27 February 20232 minute read

Regulatory, litigation and disclosure considerations concerning artificial intelligence

Question: What is the future of AI regulation?

ChatGPT: It is difficult to predict the future of AI regulation with certainty, as it will likely depend on a number of factors, including advances in AI technology and how it is used, as well as changes in public attitudes towards the use of AI. However, it is likely that as AI technology continues to advance and become more widespread, there will be an increased need for regulation to ensure that it is used safely and ethically. This may involve establishing guidelines for the development and use of AI, as well as creating oversight mechanisms to enforce those guidelines. Ultimately, the goal of AI regulation would be to ensure that the technology is used in a way that benefits society, while minimizing any potential negative impacts.

Note to readers: This article was not generated by ChatGPT. However, the attention surrounding the newest chatbot is representative of the growth in the use and influence of artificial intelligence (AI) and its potential implications across industries and society.

Global investment in AI is accelerating rapidly. According to the IBM AI Adoption Report (2022), 68% of US companies have knowingly employed or are exploring adopting AI. Far more are using AI algorithms without knowing it. Private investment more than doubled from 2020 to 2021 to $93.5 billion. Nearly 80% of everyday devices now employ some form of AI. McKinsey has predicted AI could deliver “an additional global economic output of about $13 trillion by 2030, boosting global GDP by about 1.2 percent a year.”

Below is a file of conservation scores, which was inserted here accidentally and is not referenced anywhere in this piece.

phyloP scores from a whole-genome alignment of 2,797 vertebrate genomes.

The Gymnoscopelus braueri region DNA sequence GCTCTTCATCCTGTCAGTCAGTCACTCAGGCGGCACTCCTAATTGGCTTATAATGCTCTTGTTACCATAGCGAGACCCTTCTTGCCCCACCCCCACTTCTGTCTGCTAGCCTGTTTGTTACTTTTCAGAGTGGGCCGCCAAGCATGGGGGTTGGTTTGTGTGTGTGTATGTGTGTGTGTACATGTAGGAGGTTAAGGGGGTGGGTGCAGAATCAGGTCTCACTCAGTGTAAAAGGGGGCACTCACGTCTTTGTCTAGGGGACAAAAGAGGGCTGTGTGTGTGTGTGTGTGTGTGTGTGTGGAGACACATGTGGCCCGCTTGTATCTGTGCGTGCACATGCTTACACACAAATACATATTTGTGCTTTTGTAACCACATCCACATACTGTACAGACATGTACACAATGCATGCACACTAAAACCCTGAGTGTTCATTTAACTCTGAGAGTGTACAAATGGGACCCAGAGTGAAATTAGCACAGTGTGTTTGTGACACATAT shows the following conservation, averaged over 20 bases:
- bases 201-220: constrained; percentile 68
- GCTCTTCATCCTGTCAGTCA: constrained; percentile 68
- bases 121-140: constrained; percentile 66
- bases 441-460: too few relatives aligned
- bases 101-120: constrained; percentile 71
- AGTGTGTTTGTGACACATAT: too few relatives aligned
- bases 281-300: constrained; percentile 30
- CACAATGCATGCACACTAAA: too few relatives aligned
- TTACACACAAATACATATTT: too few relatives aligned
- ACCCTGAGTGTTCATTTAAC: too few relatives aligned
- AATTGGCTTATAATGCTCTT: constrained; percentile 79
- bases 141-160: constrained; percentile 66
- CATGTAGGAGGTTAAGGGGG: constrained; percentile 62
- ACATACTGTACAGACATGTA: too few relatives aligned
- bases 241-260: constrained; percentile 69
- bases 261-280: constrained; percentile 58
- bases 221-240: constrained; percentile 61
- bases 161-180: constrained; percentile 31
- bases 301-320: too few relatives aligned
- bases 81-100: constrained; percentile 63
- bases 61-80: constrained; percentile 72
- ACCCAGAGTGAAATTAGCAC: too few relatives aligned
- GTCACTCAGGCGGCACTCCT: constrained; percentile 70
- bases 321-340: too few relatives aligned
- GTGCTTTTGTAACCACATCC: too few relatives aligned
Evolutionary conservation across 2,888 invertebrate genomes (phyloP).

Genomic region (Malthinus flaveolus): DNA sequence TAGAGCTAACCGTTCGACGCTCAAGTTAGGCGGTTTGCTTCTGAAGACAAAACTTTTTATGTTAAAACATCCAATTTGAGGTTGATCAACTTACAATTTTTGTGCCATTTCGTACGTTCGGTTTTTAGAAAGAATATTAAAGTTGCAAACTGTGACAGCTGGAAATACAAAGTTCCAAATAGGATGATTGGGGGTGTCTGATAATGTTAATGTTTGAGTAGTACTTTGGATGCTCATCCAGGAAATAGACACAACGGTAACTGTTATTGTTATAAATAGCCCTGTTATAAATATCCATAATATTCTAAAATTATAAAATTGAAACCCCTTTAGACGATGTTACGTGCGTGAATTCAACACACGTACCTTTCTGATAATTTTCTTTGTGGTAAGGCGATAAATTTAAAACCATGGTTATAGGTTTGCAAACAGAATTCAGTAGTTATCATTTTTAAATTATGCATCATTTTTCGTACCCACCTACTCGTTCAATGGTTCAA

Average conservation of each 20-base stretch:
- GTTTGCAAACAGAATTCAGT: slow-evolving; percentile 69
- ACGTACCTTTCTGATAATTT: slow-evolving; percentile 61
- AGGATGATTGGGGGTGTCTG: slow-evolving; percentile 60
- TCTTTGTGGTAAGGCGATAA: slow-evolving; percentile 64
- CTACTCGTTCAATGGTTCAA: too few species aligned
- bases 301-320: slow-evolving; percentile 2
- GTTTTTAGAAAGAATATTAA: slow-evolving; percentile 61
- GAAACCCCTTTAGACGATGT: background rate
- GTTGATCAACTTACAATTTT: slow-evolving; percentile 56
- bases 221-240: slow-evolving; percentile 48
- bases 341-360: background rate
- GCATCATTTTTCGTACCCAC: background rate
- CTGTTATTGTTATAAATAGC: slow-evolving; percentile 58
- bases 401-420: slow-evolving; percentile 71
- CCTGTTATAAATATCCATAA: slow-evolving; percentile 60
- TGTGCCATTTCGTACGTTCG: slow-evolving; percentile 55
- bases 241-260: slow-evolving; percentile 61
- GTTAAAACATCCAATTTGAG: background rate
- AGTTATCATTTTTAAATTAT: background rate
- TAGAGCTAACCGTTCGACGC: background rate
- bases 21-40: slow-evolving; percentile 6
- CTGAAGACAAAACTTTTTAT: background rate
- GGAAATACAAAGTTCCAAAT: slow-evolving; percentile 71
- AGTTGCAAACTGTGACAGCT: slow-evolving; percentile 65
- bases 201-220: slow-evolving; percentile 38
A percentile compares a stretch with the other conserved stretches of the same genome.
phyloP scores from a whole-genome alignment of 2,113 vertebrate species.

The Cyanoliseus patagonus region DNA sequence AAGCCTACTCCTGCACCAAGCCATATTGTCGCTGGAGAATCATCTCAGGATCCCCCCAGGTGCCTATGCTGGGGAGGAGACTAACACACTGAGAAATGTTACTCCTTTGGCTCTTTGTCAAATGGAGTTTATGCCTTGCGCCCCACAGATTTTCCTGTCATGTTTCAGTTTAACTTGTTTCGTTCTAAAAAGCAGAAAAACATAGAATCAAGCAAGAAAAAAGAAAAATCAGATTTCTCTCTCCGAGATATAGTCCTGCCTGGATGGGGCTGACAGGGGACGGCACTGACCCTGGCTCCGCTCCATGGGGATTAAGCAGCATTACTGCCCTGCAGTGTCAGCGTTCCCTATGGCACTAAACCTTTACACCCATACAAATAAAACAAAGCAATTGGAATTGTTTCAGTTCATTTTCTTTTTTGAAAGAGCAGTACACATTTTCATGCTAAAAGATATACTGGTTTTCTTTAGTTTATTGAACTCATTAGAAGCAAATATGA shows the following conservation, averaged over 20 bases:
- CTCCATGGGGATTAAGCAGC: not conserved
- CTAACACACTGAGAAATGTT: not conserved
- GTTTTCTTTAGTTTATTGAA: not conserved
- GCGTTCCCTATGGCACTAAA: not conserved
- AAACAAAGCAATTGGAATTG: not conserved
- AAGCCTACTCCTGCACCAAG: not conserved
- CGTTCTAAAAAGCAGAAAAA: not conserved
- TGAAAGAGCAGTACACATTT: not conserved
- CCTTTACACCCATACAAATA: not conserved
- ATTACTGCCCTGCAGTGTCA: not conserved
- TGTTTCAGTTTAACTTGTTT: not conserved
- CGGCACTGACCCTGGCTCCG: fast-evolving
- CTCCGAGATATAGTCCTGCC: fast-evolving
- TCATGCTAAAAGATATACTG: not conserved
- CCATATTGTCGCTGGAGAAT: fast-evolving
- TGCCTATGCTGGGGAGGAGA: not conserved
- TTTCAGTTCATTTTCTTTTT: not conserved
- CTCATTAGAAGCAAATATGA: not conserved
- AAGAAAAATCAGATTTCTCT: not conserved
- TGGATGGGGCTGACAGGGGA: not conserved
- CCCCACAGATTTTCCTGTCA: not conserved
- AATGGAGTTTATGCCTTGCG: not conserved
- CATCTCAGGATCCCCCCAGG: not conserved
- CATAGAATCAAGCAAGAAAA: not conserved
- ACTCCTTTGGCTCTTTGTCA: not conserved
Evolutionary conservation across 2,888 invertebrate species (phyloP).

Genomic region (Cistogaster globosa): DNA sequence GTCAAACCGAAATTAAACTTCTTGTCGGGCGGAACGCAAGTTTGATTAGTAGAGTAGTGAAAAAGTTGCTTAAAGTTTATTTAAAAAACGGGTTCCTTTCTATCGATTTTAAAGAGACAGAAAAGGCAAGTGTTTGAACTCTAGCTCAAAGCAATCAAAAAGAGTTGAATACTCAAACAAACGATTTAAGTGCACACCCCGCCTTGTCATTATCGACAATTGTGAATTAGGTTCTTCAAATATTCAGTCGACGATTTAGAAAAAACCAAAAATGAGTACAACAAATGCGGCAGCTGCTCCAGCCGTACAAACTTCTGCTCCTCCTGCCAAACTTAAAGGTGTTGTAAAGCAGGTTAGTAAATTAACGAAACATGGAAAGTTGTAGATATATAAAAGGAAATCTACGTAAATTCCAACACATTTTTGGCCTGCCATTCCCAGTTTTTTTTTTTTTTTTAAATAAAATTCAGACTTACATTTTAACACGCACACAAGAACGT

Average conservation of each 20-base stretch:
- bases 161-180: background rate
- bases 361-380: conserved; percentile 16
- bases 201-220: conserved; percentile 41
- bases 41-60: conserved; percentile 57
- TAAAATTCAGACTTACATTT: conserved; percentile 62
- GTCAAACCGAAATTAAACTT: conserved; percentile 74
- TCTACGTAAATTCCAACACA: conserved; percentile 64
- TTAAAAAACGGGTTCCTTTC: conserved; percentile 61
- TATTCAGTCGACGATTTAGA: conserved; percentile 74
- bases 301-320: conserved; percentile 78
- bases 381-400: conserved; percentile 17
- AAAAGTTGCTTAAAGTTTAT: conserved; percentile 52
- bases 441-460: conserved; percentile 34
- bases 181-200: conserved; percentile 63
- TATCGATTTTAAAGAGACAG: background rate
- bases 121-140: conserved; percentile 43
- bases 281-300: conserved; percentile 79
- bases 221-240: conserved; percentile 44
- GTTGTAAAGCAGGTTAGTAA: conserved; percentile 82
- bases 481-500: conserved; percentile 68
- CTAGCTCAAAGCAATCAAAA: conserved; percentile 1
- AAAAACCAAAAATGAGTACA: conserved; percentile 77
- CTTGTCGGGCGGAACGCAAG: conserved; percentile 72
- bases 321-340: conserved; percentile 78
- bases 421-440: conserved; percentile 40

The disruption and potential risks of AI are increasingly the focus of regulators around the world. And for good reason. AI is different in many respects from past technological iterations and disruptions: AI is difficult to understand, challenging to oversee, adaptable and influential. As the US Department of Commerce’s National Institute for Standards and Technology just pointed out in its long-anticipated, congressionally mandated risk framework, AI is “a uniquely challenging technology to deploy and utilize both for organizations and within society,” with at least 14 distinct types of risk “that are not comprehensively addressed by current risk frameworks and approaches.”

Further, AI systems aren’t limited to chatbots and image generation systems. AI is increasingly being used in critical systems from defense to healthcare to financial services. As a result, AI has the ability to amplify benefits and risks throughout key industries at enterprise scale. One healthcare AI with discriminatory outputs was deployed in a system covering hundreds of millions of patients.

At the same time, disclosure by public companies regarding the use and influence (and attendant risks) of AI within their businesses remains limited. As the use and influence of AI grow in significance, companies may need to consider the resultant impacts on their businesses from economic, regulatory, risk management and control perspectives and provide appropriate public disclosures regarding the same.

In this paper, we set out the regulatory, litigation and disclosure considerations about the use of AI that organizations should be keeping in mind today.

Download the paper.